Jewish sewing-machine shop in Ungvár/Užhorod with Czech and Hungarian signboards. As
Giacomo Ponzetto has pointed it out, the advertised company, MINERVA, Erste
Österr.-Ungar. Nähmaschinen-Fabrik AG
is still operating today in the
Czech Republic. Photo by Margaret Bourke-White, 1938

16 comentarios:

Effe dijo...

Caro Studiolum, con questo blog tu costruisci davvero un’intera letteratura pansensoriale. Ci riempi la vista con parole magnifiche e immagini portentose, incanti il nostro udito con melodie sempre esatte, che sono racconto esse stesse, ci fai quasi toccare con il tatto infiniti mondi, e se sull’olfatto e sul gusto c’è ancora da lavorare (attendiamo i progressi tecnologici del web) in compenso solleciti altri due tra i nostri sensi - anche se di solito non sono elencati tra questi: la memoria e la conoscenza.
Mi sono piaciuti moltissimo gli stralci tratti da the Valley of the Galuth. Ivan Olbracht mi è del tutto sconosciuto, ed è una lacuna che vorrei assolutamente colmare; purtroppo pare che Galuth non sia disponibile, non dico in traduzione italiana (sarebbe troppa grazia), ma a quanto pare neppure in versione inglese; la traduzione che ci hai fatto leggere è opera tua?
F.

Effe dijo...

wait a moment: could it be this one?
The Sorrowful Eyes of Hannah Karajich (maybe 1937)

Studiolum dijo...

Grazie tanto. Con tutti questi mezzi, con le immagini ed i suoni e le parole insieme, ed ancora di più con lo spazio che si tende fra di loro, cerco di presentare qualche frammento di quella realtà intensiva che io ho vissuto. E posso solo sperare che queste bottiglie con il messaggio su di queste relazioni frammentarie troveranno le persone che, assimilandole, ricreano in sé stesse la realtà del cui portano notizia.

Unfortunately, I only know about some pre-WWII Bohemian German translations of the works of Olbracht, and even these are far from completeness. The story of Hanna Karadzić is only the last one among the three included in “The Valley of the Galuth”, and perhaps the less characteristic one, as it recounts (albeit in a very beautiful and sensitive way) how a girl leaves her own archaic Subcarpathian community and goes to live a 20th-century life in Prague. The previous two ones, “The Lord makes a miracle” (not the above mentioned name miracle, but another, much more touching one), and “Problems with the micve”, plus a number of other beautiful essays on Hassidic Jews published separately, have never been translated to any Western language, as far as I know. The excerpts above are my own translations from the Czech original. But what if you translate them to Italian, on the basis of a raw translation I send to you (and then I collate the result with the original)?

Effe dijo...

Lending a hand in your struggle to let such a voice spread from an invisible world out to the present one? It would be my very pleasure, indeed (of course my translation would be the raw one).
By the way, could we suppose a multi-lingual translation from Czech to many other languages, from east to far east to west? The Rio Wang is like Odessa's seaport, with a babelic ensamble of people and voices.

Giacomo Ponzetto dijo...

Both of the works cited have been published in English.

Nikola Šuhaj loupežník has recently been translated by Marie Holeček and published as Nikola the Outlaw (Evanston, IL: Northwestern University Press, 2001). A previous translation, by Roberta Finlayson-Samsour, was published as Nikola Šuhaj, Robber (Prague: Artia, 1954)

Golet v údoli was translated by Iris Urwin and published as Valley of Exile (Prague: Artia, 1964) and then republished as The Bitter and the Sweet (New York, NY: Crown Publishers, 1967). The three tales are entitled Julie and the miracle, The affair of the Mikvah, and The sorrowful eyes of Hannah Karajich.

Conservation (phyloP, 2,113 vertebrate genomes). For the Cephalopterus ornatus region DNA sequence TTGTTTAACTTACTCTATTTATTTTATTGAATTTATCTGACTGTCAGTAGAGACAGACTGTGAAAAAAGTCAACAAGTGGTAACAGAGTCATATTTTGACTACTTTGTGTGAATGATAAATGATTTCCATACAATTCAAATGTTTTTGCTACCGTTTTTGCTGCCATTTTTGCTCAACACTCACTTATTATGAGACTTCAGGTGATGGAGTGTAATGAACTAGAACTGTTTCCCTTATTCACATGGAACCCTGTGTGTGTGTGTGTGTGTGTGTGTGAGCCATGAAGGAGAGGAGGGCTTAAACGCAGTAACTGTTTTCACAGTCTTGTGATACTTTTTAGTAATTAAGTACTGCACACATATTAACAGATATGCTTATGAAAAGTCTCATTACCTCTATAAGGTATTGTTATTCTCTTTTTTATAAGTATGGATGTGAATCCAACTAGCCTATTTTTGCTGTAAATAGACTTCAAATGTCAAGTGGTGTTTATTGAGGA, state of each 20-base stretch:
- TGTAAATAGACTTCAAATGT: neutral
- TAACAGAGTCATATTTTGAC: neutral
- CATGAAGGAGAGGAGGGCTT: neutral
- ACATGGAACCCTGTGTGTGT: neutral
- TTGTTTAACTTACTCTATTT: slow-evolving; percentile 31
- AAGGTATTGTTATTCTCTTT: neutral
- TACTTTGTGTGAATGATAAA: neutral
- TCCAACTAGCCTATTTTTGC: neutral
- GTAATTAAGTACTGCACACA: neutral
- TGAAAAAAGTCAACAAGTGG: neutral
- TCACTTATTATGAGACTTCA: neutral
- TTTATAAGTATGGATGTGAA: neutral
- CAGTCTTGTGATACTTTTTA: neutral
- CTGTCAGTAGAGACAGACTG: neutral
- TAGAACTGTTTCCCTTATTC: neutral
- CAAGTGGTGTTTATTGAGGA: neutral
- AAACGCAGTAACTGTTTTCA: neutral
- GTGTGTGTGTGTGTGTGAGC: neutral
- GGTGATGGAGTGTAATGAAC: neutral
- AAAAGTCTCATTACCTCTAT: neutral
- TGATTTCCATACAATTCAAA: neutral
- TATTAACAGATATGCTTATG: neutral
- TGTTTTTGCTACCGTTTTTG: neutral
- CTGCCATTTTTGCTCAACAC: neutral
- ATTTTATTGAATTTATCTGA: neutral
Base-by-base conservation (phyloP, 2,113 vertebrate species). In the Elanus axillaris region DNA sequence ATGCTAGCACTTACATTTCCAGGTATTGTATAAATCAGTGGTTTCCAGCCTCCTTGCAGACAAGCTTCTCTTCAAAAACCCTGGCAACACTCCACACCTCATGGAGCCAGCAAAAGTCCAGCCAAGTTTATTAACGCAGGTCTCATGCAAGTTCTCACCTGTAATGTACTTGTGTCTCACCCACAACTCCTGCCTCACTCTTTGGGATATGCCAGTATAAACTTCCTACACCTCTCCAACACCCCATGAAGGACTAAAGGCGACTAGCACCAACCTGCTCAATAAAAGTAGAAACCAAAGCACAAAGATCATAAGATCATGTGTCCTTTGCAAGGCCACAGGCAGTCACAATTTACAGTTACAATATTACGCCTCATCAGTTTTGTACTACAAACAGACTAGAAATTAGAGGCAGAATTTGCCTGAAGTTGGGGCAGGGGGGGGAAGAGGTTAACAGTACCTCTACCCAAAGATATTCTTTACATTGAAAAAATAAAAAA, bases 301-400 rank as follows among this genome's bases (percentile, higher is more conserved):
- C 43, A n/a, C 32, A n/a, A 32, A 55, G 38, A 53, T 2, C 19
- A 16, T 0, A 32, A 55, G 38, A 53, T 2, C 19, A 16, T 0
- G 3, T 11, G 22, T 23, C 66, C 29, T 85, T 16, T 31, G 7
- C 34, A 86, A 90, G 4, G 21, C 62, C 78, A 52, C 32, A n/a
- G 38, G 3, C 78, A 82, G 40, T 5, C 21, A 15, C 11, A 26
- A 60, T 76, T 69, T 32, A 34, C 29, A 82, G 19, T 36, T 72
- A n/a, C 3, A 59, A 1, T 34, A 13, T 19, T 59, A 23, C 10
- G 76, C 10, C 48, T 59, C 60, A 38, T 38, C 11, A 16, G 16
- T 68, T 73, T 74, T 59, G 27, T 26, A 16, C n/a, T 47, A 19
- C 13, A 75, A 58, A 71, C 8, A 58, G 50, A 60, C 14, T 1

The only other work of Ivan Olbracht's that appears to have ever been published in English is Indian Fables, as told by Ivan Olbracht, translated by Atya and Ivo T. Havlů (Prague: Artia, 1964 / London: P. Hamlyn, 1965).

Effe dijo...

I've found those titles too (although I wasn't sure that Bitter and the Sweet was actually Golet v údoli, thanks for you confirmation).
Sadly, none of the two books is apparently available on any internet bookshop, at least as a new book. But now the research may carry on, thank you very much.

Effe dijo...

(sorry: I meant to refer to Bitter and the Sweet only)

Giacomo Ponzetto dijo...

You are right, all but the recent Nikola the Outlaw must have long been out of print.

On the other hand, they appear fairly easy to buy used online. The Bitter and the Sweet can be had for around 10 € including shipping from the US. (Would it be appropriate to link to the bookseller?)

Trovo persino in vendita su internet:
- Nikola Sciuhaj, il masnadiero, trad. Giacomo Prampolini (Milano: Mondadori, 1936).
- La Prigione Più tetra, trad. Wolfgango Giusti (Torino: Slavia, 1930).
- Anna (Roma: Edizioni di Cultura Sociale, 1953).

Nel catalogo collettivo del Sistema Bibliotecario Nazionale individuo inoltre:
- Racconti dell'India antica raccolti da Ivan Olbracht; illustrati da Josef Liesler; traduzione e rielaborazione italiana di Renato Caporali e Marco Toscano (Firenze: Giunti Bemporad Marzocco, 1968).
- I tristi occhi di Hana, trad. Bruno Meriggi (Milano: Nuova Accademia, 1959).

L'intero Golet v údoli in italiano non deve purtroppo essere stato mai tradotto.

Effe dijo...

[certo che poter avere in mano un testo tradotto da uno che si chiama(va) Wolfgango...]
Grazie per le informazioni preziose, Giacomo.
Direi che una traduzione italiana della parte, o di una della parti di Golet v údoli non tradotte in italiano (e in altre lingue dei frequentatori del Rio Wang) potrebbe anche essere tentata.
Per quel poco che so e posso, mi metto a disposizione del demiurgo Tamàs.

(Giacomo, would you mind providing me the bookseller link, here or, not to abuse Studiolum's patience, to flaviano.fillo@libero.it?)

Effe dijo...

(all right, I've just ordered a used copy from the USA. Olbracht is coming back home - in Europe, at least)

Effe dijo...

just for fun, I translated into italian the first short text from Golet v údoli you published here in english, and I could do the same with the second text. Is that what you was thinking about, Studiolum?

Studiolum dijo...

Sí, esattamente. Anzi, io pensavo a più: a tradurre l’intero volume, o, per cominciarlo, almeno un’intera storia.

Giacomo Ponzetto dijo...

I have just realized that something from the photos survives to this day in the Czech Republic: the advertised company that used to be MINERVA, Erste Österr.-Ungar. Nähmaschinen-Fabrik AG.

Studiolum dijo...

A fantastic finding, thanks a lot for it! I will include it in the caption of the photo as well.

Effe dijo...

Bene, Studiolum, cominciamo, l'inverno è periodo adatto alle traduzioni :-)
(bel colpo, Giacomo, fatto di intuito e occhio di falco)

anshl dijo...

I too bought a used american copy of Olbracht's Tales from the Old Country. I did not know this writer who wrote about the destroyed world of my family.